By Alex R.
I have recently been diagnosed with severe pediatric acute-onset neuropsychiatric syndrome (PANS) and obsessive compulsive disorder (OCD). When I suffered from my OCD symptoms, I hated my life. I was not able to do simple tasks – such as walking from my bedroom to the kitchen, brushing my teeth, or eating and drinking – without feeling immense pain. I have decided to share my story as I want to help others with OCD.
These are the top seven things that I think everyone with OCD should know (and that I wish I had known):
1: You are not alone
Millions of people all over the world suffer from OCD, and many more are suffering from other mental disorders. Approximately one in every 100 children worldwide has OCD.
2: You can ask for help from your peers
Ask for help and you will get it. For example, there was a period when I was late to class every day and could not even perform simple tasks such as writing. However, once everyone realized what was happening, all of my friends, teachers, and even classmates I didn’t know, rushed to help me whenever possible. My classmates would help me write down my homework assignments, and there was even a teacher who volunteered to write down my math test answers when I dictated them to her.
3: Don’t feel ashamed
OCD is not your fault and it is not something to be embarrassed about. What you’re going through is pretty normal, and no one has the right to be rude to you because of what’s happening.
4: See a medical professional and get proper treatment
If you haven’t done so already, ask your parents to make an appointment to see a professional who is trained in the diagnosis and treatment of OCD. You or your parents shouldn’t be afraid of trying prescription medication or therapy. If you don’t receive treatment, your OCD could worsen. The only reason my OCD became so bad was that I waited several months before receiving treatment. Your doctor or therapist will advise which treatment they believe is best for you.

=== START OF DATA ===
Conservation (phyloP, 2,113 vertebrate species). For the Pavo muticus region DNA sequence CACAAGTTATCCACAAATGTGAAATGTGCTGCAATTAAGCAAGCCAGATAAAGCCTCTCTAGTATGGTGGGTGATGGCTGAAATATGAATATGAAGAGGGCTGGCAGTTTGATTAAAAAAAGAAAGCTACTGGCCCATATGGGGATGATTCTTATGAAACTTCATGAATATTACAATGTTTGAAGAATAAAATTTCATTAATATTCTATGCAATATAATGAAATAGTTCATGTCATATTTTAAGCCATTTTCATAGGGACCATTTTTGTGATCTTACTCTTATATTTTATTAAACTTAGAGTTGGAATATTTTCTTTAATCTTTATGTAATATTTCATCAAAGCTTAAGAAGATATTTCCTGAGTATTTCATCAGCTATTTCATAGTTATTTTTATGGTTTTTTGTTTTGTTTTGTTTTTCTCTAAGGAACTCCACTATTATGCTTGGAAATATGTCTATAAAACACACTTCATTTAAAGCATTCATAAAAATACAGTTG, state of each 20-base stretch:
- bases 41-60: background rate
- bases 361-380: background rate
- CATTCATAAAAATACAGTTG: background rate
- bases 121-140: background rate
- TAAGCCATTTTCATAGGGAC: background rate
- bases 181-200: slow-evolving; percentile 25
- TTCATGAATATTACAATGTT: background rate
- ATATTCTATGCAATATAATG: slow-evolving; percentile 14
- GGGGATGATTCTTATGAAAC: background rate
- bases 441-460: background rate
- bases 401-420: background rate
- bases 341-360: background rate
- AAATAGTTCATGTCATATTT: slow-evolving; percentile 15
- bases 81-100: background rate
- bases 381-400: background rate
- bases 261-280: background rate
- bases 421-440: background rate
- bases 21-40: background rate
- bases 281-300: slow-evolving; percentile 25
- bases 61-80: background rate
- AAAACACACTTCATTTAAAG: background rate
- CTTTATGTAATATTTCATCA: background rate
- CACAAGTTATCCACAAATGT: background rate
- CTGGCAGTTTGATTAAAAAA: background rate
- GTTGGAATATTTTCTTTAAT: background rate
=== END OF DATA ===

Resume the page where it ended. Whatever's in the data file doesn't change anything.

5: ‘Challenge’ OCD
One of the most important things I learned in psychotherapy was that I could ‘challenge’ OCD. Think about it this way: OCD is your brain sending a false alarm to your body to fix something that’s already fine. It is like a big bully inside your head. The way to ‘challenge’ the anxiety that causes your behaviors is to give yourself even more anxiety. Let’s say you step in mud and get really worked up about washing all of it off. Instead of washing your skin for hours until you feel it’s clean, try stepping in the mud again! Do the opposite of what your OCD is telling you! This is really hard, but try being really brave about it. Surprisingly, this is the key to tricking your brain into thinking that you don’t actually need to do what OCD is telling you.
A note to parents: give your kids a reward system if they challenge OCD. Do not punish your child for doing a compulsion or a ritual. If you punish your kids — or allow them to punish themselves for giving in to OCD — all you are doing is making the OCD worse.
6: Enjoy what you can in life.
Even when my OCD was on at full blast, doing things that I enjoyed – such as going on vacations, watching movies, and spending time with friends – distracted me from the OCD and made me feel a lot better.
7: Your life will get better
Before I received treatment, every day, I would ask my mom, crying, “When will my life get better?”
I remembered a time when I had enjoyed life and it felt normal. I wanted to have a fun, normal life again. I wanted my life back. Finally, I received treatment, and slowly I was able to ‘challenge’ the OCD; I would try not to give into the urges and as a result they became less frequent. The dark void gradually lifted and I started being able to do the things I used to do; I felt like myself again. What kept me going? I knew deep down that life would get better.
My story has a happy ending and if you take the necessary measures, I believe that yours will too.
Alex R. is thirteen years old.
This story is part of our blog series called “Stories from the OCD Community.” Stories from the community are submitted and edited by Toni Palombi. If you are interested in sharing your story you can view submission details at www.iocdf.org/ocd-stories.